As part of the final stages of the interlocal agreement, a new park will be built on the Cornwall Landfill in part to contain its toxicity and to provide more waterfront access. According to Sundin, this new park will be around three times the size of Boulevard Park, currently Bellingham’s largest waterfront park. 

According to Roberts, about 30% of the landfill, sitting south of the development site and now covered with white tarp, has washed into the bay. While environmental cleanup of the sites is underway, there will always need to be additional work done to minimize liability, he said. 

The park won’t be built, according to Sundin, until Harcourt reaches a development threshold of 500,000 square feet of floor space — about nine football fields worth of apartments, shops, ballrooms and stages. 

Fast-paced future … after years of waiting

After a decade and a half of lost jobs, environmental cleanup and development planning, the expectation has risen that the coming years will likely be some of the fastest paced. As Shepard puts it, this “will be the first new construction on the waterfront district in anyone’s lifetime of new buildings.”

At his Dec. 8 presentation, Harcourt’s Dennehy announced that Körber Digital, an international tech company specializing in digital, pharmaceutical, supply chain, tissue and tobacco technologies, has leased much of the Granary Building and will bring around 120 jobs to the waterfront.

“Economic development [is] a very complicated, nuanced word,” said Guy Occhiogrosso, president and CEO of the Bellingham Regional Chamber of Commerce. To him, it means “more, better jobs.” He believes that Körber and the waterfront development will bring that to Bellingham. Like many others, however, he is frustrated with how long it has taken to bring those jobs to the waterfront.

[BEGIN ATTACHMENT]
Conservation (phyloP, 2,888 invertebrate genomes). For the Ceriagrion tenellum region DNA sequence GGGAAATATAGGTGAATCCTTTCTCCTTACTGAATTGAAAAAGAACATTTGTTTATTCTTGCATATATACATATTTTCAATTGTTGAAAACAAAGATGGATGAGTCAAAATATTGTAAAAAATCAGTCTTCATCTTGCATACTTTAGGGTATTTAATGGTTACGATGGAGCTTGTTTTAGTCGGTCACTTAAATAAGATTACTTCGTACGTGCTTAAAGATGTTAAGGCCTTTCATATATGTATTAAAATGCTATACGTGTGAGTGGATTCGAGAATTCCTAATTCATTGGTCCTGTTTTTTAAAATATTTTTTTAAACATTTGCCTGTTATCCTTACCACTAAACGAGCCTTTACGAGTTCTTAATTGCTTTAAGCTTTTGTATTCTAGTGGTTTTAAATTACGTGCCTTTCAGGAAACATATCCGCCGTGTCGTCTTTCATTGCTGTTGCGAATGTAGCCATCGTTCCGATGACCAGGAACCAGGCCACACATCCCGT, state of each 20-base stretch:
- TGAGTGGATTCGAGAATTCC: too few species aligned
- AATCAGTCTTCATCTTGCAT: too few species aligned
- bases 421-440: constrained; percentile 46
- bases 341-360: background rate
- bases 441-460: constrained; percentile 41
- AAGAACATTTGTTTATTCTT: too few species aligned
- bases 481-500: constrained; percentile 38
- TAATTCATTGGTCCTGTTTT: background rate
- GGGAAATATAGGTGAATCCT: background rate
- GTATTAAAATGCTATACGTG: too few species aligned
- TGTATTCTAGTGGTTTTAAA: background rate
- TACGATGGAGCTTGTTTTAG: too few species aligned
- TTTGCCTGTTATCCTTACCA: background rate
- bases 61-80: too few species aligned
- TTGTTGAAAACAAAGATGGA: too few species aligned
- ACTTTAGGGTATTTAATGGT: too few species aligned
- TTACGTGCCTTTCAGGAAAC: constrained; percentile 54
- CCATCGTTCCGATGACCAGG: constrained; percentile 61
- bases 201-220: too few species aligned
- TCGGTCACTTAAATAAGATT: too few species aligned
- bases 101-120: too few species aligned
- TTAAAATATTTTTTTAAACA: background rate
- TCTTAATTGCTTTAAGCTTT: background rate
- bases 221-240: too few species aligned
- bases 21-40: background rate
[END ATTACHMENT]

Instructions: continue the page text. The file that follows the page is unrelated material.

According to Shepard, the competing visions for the waterfront district and the robust process to make sure that the community is heard are part of why development has taken so long. He pointed out two opposing viewpoints: one is where development happens quickly for the sake of economic development; the other is slowly for the sake of useful, long-term development. “So we ended up doing something squarely in the middle. That’s what government ends up doing most of the time,” said Shepard. 

“Am I frustrated that things haven’t happened soon enough?” he asked. “Of course. Are we trying to make every effort we can to move things along in a way that is really careful and ensures that the public is getting what they want and need? Yeah, we’re also trying to do that.” 

Sundin also recognized people’s frustration with how long this project has been in development. “It took a really long time to get agreement and adopt the plan,” she said. “I think most of the abutting property owners, business owners are excited for redevelopment so long as it doesn’t take from the health of downtown … I think, if anything, they’re just wanting it to speed up.”

See also “Downtown Bellingham waterfront site sprouts new signs of life,Salish Current, Feb. 26, 2020.